When our Holy Father‘s plane touched down outside of Rome last Monday, July 29, he decided to stop by St Mary Major Basilica on his way back to the Vatican and give Blessed Mother a little gift of gratitude for her protection and intercession for World Youth Day in Rio last week. So, like any son who loves his mother, he brought her what he had: a beach ball and tee shirt which were given to him in Brazil. ANY mom who has ever received a handful of squished dandelions as a gift from her son will understand how happily our heavenly Mother received these gifts from the heart of Pope Francis.
Well I guess there are no mothers who post on ‘traditional catholic’ websites because the whimpering that has gone on unabated since our Holy Father was elected on March 13, 2013 rose to gnashing of teeth last Monday. The snide remarks can be summed up in a headline from one these sites: “Bring beach balls of the fairest, bring tee-shirts of the rarest.” Of course, this disparaging diatribe was a takeoff on the Marian hymn, “Bring Flowers of the Fairest.”
I know. I know that “haters gonna hate.” There’s not much that anyone can do about that. But, like most haters, many people who frequent rad-trad sites would never see themselves as haters. They often see their cynicism as humanitarian, that is, trying to help the Catholic Church stay on course or return to the golden days of yesteryear. Or something.
Since nothing happens in a vacuum, it makes sense that the rad-trad faction arose as a reaction to the unfettered years of kumbaya liberalism that has gripped the Catholic Church in the West for the last forty years. The irony is that both factions end up at the same place: Each side builds an altar to their own perceptions and gives priority to worship at that altar over obedience and humility. No, it’s not mandatory that everyone on both the right and the left love our current (or any) Pope but common courtesy should be a minimum that any Father can expect from his children, especially those claiming to love the Church.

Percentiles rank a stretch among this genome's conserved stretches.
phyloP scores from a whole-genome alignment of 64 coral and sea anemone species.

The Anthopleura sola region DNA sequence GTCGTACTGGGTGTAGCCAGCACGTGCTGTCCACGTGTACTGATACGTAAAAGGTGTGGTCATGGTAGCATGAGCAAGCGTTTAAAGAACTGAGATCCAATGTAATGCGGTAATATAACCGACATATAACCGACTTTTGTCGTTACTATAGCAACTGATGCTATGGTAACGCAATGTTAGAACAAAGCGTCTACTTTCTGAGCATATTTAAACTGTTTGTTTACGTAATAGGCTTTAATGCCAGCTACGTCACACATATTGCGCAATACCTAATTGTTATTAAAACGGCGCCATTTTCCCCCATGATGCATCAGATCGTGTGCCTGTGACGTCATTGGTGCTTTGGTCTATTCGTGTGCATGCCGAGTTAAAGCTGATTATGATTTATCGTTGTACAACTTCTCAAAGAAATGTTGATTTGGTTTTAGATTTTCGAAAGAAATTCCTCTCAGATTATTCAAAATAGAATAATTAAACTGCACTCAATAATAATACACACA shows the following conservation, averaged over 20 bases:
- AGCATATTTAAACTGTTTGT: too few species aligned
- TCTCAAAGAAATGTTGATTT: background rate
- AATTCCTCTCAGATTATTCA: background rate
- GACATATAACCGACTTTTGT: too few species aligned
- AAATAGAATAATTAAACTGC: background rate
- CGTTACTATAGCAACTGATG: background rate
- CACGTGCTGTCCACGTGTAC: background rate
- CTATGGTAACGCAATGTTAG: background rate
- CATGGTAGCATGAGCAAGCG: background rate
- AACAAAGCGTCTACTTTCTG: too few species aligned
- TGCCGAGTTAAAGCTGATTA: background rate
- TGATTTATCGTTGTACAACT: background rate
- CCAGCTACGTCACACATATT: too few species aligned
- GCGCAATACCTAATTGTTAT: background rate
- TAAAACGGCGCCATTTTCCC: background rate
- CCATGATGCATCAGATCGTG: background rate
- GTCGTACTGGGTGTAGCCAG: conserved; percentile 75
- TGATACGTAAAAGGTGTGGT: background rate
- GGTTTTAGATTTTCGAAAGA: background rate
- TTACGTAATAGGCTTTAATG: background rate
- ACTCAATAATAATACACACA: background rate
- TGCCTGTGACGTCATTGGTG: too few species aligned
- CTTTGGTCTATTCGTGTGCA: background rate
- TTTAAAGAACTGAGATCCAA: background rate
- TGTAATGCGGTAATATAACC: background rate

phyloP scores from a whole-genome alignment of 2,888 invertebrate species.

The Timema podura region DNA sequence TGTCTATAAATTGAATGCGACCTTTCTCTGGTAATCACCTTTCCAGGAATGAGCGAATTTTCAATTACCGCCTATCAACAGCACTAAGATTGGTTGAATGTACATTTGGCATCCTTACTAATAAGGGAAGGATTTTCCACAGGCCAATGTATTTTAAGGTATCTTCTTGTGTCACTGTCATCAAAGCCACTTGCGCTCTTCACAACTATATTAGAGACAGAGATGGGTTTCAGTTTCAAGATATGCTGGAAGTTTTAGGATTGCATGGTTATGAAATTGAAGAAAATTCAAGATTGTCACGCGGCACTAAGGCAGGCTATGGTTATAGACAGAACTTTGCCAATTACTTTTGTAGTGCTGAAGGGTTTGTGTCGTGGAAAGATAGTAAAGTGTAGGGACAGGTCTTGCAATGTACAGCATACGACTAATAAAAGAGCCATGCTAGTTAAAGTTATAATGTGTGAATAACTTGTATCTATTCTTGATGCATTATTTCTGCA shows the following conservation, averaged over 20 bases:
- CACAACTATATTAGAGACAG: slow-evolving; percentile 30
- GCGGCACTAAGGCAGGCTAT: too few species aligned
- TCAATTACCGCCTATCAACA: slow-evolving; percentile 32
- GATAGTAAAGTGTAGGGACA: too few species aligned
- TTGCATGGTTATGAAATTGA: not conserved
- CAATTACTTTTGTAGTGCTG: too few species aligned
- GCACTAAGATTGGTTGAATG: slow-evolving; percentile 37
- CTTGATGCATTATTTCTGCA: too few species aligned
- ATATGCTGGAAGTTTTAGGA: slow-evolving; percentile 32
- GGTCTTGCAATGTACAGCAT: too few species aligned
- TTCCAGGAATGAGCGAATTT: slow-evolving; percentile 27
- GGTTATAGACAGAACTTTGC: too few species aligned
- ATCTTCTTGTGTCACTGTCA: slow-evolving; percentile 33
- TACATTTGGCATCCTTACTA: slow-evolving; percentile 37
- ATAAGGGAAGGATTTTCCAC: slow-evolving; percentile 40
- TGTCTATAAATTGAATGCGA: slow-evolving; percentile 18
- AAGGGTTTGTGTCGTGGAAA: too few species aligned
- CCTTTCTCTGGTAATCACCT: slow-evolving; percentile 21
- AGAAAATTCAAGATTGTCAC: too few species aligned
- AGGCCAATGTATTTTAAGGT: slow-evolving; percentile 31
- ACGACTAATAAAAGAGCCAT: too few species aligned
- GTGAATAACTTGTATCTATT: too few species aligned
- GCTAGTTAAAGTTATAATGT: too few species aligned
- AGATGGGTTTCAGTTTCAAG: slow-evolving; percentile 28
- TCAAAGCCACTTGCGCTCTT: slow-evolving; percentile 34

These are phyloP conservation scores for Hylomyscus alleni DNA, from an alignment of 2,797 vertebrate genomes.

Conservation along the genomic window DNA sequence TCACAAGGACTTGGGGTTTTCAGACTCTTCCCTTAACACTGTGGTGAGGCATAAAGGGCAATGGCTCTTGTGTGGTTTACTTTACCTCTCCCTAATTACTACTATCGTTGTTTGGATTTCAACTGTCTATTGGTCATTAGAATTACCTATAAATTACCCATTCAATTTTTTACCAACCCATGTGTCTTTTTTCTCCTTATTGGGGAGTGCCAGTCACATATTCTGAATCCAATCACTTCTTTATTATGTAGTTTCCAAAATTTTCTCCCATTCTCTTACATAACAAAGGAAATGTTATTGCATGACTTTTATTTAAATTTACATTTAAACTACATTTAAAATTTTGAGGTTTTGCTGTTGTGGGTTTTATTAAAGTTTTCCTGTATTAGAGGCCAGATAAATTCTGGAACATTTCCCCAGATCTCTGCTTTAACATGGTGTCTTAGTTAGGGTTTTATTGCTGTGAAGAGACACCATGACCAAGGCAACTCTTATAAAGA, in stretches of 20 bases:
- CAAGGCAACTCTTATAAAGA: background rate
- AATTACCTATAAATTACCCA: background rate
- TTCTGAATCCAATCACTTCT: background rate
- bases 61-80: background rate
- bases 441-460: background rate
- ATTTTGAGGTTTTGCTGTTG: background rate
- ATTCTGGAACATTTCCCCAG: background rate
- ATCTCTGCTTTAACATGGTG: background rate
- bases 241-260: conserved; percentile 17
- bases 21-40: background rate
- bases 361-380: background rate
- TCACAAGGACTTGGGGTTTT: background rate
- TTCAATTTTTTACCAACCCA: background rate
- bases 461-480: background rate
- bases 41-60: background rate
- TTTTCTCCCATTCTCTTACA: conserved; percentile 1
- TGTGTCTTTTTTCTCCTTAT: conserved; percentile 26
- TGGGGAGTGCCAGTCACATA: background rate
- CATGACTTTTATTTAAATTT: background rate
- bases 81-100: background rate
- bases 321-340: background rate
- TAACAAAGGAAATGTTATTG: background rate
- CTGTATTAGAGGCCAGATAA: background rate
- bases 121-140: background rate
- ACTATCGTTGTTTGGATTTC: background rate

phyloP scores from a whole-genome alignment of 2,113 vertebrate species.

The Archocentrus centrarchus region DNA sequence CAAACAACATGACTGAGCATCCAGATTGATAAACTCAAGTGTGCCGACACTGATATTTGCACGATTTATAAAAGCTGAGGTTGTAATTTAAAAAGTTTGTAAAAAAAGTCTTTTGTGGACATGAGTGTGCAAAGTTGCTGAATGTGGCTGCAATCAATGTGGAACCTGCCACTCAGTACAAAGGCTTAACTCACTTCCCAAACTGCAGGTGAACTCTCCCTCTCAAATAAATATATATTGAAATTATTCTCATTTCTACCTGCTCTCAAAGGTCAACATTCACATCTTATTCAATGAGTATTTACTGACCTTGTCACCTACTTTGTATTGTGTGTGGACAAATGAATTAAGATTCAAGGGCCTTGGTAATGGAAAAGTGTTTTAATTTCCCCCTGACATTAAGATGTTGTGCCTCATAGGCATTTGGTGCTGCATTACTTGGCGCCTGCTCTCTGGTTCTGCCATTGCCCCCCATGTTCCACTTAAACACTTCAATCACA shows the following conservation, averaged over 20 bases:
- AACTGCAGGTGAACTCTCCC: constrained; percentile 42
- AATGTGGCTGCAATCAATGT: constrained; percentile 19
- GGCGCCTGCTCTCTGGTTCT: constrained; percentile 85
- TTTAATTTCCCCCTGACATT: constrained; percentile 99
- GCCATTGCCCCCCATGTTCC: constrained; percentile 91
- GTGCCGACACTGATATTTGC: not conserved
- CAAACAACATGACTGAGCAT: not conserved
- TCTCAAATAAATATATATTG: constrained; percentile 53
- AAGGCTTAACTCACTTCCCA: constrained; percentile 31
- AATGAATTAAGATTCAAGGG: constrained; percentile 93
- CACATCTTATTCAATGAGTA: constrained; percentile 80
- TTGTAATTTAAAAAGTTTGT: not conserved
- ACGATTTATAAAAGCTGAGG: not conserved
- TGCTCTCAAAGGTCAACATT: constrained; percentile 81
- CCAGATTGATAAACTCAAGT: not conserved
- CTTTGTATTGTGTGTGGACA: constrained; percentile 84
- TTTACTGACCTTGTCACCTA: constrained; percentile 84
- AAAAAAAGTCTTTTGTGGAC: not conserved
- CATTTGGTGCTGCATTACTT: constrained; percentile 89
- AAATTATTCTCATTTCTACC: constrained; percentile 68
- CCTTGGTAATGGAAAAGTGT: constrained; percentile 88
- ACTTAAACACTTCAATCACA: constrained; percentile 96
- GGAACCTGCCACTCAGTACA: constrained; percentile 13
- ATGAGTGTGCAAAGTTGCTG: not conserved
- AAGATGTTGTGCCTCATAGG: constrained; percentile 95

A far healthier, and therefore happier, reflection on the normative relationship of a Catholic with our Blessed Mother is found in the August 2013 issue of Magnificat. Written by the always reliable Anthony Esolen, this clip captures the essence of what Pope Francis was doing by laying a beach ball at Mary’s feet:
“When Christians forget to honor their mother, the faith can harden into intellectual assertions, like the angles of a stern old Puritan church, where the Word of God may be heard, but all too often without the gentleness of a mother’s touch, without the sweetness of mercy. Why should we suppose that the Son of God, who in his humanity submitted to the loving direction of Mary, would not encourage us to submit to her direction likewise? When we pray the Memorare, we flee the terrors of this world and the judgments that await our sins in the next, as a child would flee to his mother. In that headlong flight, we leave behind all excuses, arguments, hesitations and denials. We have no more time for hedging, none for pretending. We stand before her, sinful and sorrowful, with no other voice than a plea. Is that a shameful thing, beneath the dignity of the learned and the important? If it seems childish, we should remember that Jesus was a little child too, and no doubt at some time ran to the bosom of his Mother; and it is he who praises his Father, maker of heaven and earth, for revealing secret things to the foolish–even unto babes.”